Fleets say SmartWay boosts fleet efficiency, can be selling point to customers

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Updated May 7, 2014

sec-sw-wideFor 10 years now, EPA’s SmartWay has been looking for ways to save fuel, reduce costs and emissions for both carriers and shippers, and it has seen explosive growth since inception.

In 2003 SmartWay had 15 partner companies and launched in 2004 with 50 partners, which has helped push innovations and technologies led by shippers and carriers.

“It isn’t just EPA saying ‘You should do these things.’,” Tracie Jackson Hall, U.S. Environmental Protection Agency, said Tuesday at a panel discussion at the Alternative Clean Transportation (ACT) Expo in Long Beach, Calif.

Since 2004, SmartWay has added 3,000 partners, including the Top 100 U.S. truck carriers, and has saved 51 million metric tons of CO2 — the equivalent of 10 million cars being pulled off the road for a year, Hall says.

Drew Cullen, Vice President Fuels and Environmental Affairs for Penske, says his company serves as somewhat of an ambassador for SmartWay, helping its customers who are looking to integrate green technologies, having recently consulted with a customer to help them reduce CO2 emissions equivalent to electricity usage of 20 homes for a year.

Benefits of SmartWay partnership are two kinds of green: Reducing a fleet’s carbon footprint and providing a sales tool to win new business.

“(SmartWay partnership) gives you the ability to be recognized as a company who is taking these (environmental) issues seriously, and be recognized by shippers as a company who is taking these issues seriously,” Hall says.

Chip Dorger, General Manager for Letica Resources, oversees 500 trucks with nearly 30,000 deliveries annually and says his company integrated a SmartWay partnership in 2013 as part of its overall green initiative.

“When our sales folks (go out on sales calls), they’re actually showing up in a hybrid car,” he says. “That’s how far we take it.”

Letica used its SmartWay partnership in the field as a sales tool and won business to a supplier with the nation’s largest retailer by developing a lightweight square container to replace an inefficient round container, which allowed 33 percent more product on a 53 foot trailer.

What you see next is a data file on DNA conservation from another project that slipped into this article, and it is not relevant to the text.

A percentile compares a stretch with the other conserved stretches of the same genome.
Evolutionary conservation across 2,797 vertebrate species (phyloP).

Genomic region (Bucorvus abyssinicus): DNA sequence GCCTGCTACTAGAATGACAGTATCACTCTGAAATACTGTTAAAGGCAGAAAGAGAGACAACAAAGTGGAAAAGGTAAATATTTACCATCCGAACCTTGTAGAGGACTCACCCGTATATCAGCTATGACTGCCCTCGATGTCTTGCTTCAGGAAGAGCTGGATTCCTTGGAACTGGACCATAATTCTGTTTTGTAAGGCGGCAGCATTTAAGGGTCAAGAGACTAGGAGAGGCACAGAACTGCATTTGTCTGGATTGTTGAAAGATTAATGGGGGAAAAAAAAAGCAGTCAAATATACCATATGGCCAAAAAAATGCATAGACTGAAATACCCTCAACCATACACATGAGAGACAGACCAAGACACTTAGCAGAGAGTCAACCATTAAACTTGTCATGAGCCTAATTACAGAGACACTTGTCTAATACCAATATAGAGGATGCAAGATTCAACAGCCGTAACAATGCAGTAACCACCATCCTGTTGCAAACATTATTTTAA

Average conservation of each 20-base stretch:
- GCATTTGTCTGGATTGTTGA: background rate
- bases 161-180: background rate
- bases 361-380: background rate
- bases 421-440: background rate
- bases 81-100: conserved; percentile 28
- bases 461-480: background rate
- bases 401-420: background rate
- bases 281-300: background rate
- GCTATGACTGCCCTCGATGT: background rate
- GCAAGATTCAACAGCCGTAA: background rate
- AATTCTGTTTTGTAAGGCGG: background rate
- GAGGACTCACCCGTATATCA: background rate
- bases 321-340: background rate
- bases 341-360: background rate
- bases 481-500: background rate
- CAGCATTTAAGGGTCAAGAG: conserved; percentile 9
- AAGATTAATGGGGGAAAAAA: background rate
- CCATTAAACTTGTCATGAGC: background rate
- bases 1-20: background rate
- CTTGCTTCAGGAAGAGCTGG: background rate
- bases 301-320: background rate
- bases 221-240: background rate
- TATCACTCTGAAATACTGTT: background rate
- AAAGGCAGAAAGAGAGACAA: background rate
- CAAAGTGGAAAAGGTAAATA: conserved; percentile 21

The switch in shipping containers saved more than 42,000 miles of transportation and 70 tons of CO2 emissions.

Blair Chikasuye, Global Logistics Environment Manager for Hewlett-Packard, says the company has set a goal of 20 percent emission reduction by 2020 and, as part of that plan, will only use carriers who are SmartWay partners to ship its more than one million products globally to more than 170 counties daily.

Internally, HP is working to reduce the size and weight of shipments, decrease the distance products travel by looking at warehousing and location, and shift toward environmentally friendly transport modes.

Chikasuye says every 60 seconds, HP ships 105 PCs, 88 printers, 880 ink and toner cartridges and seven servers. With that kind of volume, Chikasuye says it was critically important to HP to partner with SmartWay fleets to stand out in the PC marketplace.

Since 2008, HP has used only SmartWay carriers. It’s also moving in the direction of natural gas trucks on West Coast hubs and has joined similar initiatives in Europe and Asia.

And just as fleets use their green efforts to win business from shippers, HP has used its SmartWay partnership to sell itself to potential customers.

“It’s really been a differentiating in the marketplace for HP,” he says of using SmartWay carriers. Chikasuye says customers often see HP products as mostly similar to its peers and can make a buying decision based on how green the company is in manufacturing the product and getting it to the end user.

The future for SmartWay, according to Hall, will include multimodal, full supply chain accounting, global leadership and integration into business decision making.

“Our next frontier is looking at the complete supply chain,” Hall says. “The key to us doing that is really engaging…with other countries who have learned about SmartWay and see it as the short way to address these issues abroad.”